News, VOLUME 12

Jean Vanier / Rachel Held Evans [In Memoriam]

This past week saw the death of two Christian writers who have deeply shaped not only our work here at the ERB but also the lives of many Christians around the globe.


Jean Vanier (1928-2019)

Jean Vanier was the founder of the L’Arche communities, which “provide homes and workplaces where people with and without intellectual disabilities live and work together as peers; create inclusive communities of faith and friendship; and transform society through relationships that cross social boundaries.” Vanier taught us much about living in Christian community. His book Community and Growth remains one of the most helpful guides for living in Christian community. [ Read an excerptVanier’s experience in L’Arche taught him to live and write with a deep tenderness; he could say the most challenging and counter-cultural things and yet did so with such gentleness that you would want to follow him in these things. This Washington Post tribute by Michael Gerson delightfully cuts to the heart of Vanier’s work: Jean Vanier created a wildly inefficient model of compassion. We can learn a lot from it.” Vanier’s On Being interview with Krista Tippett is also a compelling introduction to his work. (AND one of the very best episodes of On Being)

His last book We Need Each Other: Responding to God’s Call to Live Together was on our Best Books of 2018 listThis collection of brief videos is a great introduction to Vanier’s life and work.
Rachel Held Evans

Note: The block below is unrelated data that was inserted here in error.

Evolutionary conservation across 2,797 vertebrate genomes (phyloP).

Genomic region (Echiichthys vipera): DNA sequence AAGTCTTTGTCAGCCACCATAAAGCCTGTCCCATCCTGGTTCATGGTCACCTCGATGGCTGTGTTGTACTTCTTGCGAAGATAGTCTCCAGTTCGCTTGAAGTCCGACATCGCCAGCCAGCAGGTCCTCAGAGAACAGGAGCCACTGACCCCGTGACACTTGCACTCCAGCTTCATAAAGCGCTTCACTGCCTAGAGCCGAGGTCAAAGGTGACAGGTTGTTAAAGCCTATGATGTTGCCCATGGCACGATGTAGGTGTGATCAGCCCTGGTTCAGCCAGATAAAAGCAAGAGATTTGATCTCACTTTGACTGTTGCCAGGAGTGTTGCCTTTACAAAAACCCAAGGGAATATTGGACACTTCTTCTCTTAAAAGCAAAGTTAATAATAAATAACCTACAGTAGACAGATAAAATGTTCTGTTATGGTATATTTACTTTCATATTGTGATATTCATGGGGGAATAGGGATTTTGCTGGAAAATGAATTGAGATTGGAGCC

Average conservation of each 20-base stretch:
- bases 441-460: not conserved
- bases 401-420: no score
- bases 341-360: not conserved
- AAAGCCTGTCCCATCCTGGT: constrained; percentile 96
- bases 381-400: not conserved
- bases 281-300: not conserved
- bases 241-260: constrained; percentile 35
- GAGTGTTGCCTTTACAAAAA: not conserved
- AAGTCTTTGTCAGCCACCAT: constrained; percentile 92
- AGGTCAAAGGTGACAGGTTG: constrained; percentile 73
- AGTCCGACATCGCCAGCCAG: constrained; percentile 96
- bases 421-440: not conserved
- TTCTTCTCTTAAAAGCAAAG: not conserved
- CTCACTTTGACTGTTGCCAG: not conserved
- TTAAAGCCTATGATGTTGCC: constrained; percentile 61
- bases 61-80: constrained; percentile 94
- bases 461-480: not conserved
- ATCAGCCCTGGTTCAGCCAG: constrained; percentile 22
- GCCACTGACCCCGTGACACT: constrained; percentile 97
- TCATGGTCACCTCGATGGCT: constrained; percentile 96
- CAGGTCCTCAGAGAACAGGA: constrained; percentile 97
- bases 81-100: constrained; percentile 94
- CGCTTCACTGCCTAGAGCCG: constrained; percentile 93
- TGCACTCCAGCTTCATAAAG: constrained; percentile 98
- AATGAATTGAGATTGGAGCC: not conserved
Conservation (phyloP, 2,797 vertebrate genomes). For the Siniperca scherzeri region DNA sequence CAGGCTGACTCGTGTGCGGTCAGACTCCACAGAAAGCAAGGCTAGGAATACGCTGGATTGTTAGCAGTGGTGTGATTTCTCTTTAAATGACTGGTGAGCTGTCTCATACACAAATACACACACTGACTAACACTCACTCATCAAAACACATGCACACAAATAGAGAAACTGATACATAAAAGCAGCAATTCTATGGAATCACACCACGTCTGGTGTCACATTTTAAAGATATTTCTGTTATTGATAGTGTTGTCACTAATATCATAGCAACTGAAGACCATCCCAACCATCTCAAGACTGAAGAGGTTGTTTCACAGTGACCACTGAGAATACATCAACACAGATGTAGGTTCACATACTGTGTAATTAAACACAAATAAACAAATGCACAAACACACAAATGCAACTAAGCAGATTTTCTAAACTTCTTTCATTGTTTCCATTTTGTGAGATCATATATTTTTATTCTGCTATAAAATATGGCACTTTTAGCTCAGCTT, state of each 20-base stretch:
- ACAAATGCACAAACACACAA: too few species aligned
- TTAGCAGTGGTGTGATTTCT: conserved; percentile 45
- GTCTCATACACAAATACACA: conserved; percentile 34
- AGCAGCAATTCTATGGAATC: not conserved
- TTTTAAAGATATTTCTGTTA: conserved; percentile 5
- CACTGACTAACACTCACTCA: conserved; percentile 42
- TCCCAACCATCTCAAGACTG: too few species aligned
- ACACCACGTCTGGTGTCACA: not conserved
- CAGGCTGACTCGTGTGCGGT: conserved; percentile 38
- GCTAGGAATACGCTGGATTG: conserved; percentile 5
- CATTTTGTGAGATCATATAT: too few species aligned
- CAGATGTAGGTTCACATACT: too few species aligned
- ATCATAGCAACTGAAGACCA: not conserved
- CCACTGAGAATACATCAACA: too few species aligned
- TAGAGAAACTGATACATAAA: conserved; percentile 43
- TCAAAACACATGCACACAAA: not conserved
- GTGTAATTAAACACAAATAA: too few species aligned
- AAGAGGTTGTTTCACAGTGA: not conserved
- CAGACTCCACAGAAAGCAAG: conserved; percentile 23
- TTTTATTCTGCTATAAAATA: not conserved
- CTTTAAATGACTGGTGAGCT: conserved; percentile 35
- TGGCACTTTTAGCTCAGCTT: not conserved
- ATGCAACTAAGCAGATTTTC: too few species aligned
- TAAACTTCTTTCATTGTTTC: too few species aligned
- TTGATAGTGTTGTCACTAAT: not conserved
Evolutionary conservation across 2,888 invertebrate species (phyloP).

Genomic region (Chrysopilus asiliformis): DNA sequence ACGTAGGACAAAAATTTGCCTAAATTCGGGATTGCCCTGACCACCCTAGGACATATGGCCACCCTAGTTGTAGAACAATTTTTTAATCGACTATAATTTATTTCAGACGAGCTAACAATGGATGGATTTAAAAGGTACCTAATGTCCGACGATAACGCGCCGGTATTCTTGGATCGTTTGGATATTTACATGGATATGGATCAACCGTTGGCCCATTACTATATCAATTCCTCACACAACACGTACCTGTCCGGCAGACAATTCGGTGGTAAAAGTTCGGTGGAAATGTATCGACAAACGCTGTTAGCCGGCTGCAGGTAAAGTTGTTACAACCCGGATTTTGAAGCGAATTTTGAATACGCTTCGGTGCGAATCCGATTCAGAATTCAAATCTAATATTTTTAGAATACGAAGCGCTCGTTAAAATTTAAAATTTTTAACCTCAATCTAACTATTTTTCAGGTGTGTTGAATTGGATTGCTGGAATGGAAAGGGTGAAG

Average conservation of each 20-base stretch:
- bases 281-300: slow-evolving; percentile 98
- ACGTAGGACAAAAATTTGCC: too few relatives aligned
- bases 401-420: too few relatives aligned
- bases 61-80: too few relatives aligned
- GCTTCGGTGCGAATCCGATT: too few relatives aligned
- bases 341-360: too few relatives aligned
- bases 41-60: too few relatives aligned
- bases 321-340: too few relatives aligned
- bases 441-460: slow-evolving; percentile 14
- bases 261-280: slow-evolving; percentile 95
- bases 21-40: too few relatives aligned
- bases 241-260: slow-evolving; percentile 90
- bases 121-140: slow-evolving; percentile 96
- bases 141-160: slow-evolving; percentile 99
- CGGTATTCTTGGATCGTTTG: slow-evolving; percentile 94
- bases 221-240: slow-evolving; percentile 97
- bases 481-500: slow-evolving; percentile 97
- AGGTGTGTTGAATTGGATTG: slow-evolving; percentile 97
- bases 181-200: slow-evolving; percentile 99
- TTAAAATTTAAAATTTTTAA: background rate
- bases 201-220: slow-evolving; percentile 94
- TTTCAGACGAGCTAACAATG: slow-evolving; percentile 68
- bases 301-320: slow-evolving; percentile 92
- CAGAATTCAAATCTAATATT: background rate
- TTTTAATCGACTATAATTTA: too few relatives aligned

Rachel Held Evans (1981-2019)

Rachel Held Evans‘s books and online writings carved out a way for many young people (and not-so-young people) to not give up on the church, in spite of the ways that it often had wounded them. I only met Rachel a couple of times, but she was a fan of the ERB, and often would share our posts on Twitter. I had the opportunity to interview her just before the release of her book Searching for Sunday. In that interview she said:

[My aim in this book was] to honestly acknowledge all of the problems with church and the struggles that a lot of us have with church, but at the same time still trying to articulate the importance of church. Church is still relevant and useful, and there are many ways that the church can be a healing and reconciling presence.  Searching for Sunday was my attempt to say to a generation that has, in a lot of ways, given up the church that it’s worth sticking with it, it’s worth fighting for.  
[ Read the full interview ]

Rachel’s last book Inspired: Slaying Giants, Walking on
Water, and Loving the Bible Again
was also on our Best Books of 2018 list.

Jean Vanier, Rachel Held Evans, you will be missed. Your books and your lives will continue to bear witness for many years!

C. Christopher Smith is the founding editor of The Englewood Review of Books. He is also author of a number of books, including most recently How the Body of Christ Talks: Recovering the Practice of Conversation in the Church (Brazos Press, 2019). Connect with him online at:

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One Comment

  1. Both were a testament of following Christ to make the church better instead of just following church. They both lived the radical inclusivity and belonging of what it means to be Christian. Everyone has a space at the table. Everyone is vitally needed. Everyone is welcome in God’s love.